Australia’s Counter-Terrorism Policies Since September 11, 2001: Harmonising National Security, Independent Oversight and Individual Liberties

Dr. Ashutosh Mishra was Research Fellow at the Institute for Defence Studies and Analyses, New Delhi.
  • Share
  • Tweet
  • Email
  • Whatsapp
  • Linkedin
  • Print
  • March 2018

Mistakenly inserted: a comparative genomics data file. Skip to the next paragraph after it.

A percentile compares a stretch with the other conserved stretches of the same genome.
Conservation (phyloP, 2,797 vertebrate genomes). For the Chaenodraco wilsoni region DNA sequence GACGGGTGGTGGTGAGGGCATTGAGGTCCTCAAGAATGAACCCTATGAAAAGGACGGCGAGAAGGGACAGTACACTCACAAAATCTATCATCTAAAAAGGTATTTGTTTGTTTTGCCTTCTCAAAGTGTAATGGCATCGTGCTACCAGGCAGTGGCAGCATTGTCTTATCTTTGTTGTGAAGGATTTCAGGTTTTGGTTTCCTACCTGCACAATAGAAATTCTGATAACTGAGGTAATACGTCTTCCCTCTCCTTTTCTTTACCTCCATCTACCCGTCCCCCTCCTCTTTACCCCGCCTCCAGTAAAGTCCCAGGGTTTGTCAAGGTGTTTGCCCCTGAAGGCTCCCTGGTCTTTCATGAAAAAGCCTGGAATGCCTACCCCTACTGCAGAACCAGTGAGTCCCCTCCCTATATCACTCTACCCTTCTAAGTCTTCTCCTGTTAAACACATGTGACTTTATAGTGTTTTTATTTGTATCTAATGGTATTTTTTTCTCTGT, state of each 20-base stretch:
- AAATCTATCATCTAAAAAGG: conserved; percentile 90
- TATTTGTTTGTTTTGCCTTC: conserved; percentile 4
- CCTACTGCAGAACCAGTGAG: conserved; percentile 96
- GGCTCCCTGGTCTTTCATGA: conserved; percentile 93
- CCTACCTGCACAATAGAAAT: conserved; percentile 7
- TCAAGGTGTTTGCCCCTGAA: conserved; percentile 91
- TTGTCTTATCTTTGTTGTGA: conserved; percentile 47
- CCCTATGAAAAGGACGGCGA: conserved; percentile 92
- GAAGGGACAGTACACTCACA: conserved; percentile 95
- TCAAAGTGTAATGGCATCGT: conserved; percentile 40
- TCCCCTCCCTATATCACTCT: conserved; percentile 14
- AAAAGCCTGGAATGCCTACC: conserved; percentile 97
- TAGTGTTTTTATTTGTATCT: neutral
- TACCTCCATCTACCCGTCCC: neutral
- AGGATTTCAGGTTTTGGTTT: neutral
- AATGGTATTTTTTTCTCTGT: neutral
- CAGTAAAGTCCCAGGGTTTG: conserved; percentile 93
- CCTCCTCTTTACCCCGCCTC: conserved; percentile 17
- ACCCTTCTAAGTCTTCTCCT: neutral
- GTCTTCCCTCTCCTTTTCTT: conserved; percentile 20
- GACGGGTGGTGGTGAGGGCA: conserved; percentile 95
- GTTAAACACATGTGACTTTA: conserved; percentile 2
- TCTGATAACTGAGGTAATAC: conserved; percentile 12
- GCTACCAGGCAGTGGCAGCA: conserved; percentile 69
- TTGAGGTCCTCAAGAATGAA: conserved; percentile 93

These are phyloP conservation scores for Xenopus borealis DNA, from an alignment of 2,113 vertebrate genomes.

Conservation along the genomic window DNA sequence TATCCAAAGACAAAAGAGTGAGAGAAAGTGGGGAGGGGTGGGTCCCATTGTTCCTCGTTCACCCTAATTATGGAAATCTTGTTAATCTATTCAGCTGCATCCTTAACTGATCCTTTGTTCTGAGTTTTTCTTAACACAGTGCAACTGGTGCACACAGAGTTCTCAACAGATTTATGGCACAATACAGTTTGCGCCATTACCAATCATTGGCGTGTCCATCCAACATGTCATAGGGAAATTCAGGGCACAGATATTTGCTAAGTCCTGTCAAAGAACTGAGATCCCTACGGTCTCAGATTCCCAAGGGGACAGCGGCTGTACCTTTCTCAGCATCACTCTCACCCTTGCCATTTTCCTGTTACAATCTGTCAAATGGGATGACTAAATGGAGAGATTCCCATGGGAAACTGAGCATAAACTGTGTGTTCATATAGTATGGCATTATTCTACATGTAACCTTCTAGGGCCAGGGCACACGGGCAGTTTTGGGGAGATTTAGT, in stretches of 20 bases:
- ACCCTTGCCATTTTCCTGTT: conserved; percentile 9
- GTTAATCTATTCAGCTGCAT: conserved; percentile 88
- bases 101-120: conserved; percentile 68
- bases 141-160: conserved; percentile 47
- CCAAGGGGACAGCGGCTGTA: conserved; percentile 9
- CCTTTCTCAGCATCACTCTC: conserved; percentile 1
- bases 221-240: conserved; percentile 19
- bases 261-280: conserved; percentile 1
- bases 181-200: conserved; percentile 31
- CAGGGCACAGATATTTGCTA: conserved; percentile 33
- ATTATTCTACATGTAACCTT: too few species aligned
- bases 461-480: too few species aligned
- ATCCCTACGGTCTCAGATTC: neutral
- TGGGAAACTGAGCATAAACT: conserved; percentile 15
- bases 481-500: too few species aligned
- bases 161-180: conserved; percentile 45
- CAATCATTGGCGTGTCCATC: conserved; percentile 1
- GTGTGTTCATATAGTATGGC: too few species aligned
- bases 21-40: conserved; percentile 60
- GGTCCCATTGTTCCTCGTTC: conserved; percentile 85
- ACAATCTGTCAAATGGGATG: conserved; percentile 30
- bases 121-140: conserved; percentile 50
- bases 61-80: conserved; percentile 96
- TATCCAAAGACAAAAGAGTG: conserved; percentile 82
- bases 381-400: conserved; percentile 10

Australia has remained insulated from mega terrorist attacks, but post-September 11 its involvement in the war on terror in Afghanistan, Iraq and against the Islamic State in Iraq and Syria (ISIS) has brought terrorism into its backyard. In the wake of these emerging threats, particularly home-grown terrorism (HGT), successive governments have introduced changes in the counter-terrorism (CT) laws, and expanded the Criminal Code Act 1995 (Commonwealth-Cth) at the recommendations of the Council of Australian Governments (COAG). Former prime minister Tony Abbott and his successor Malcolm Turnbull have introduced a series of significant policy measures to curb terrorism in and from Australia. These measures have also stirred up a debate among experts and civil society members, who consider them as being detrimental to civil liberties. The article undertakes a critical review of the evolution of CT laws and measures in Australia since September 11, to understand the criticism of the legislative changes, and to what extent has Australia succeeded in harmonising national security and individual liberties with an effective oversight mechanism.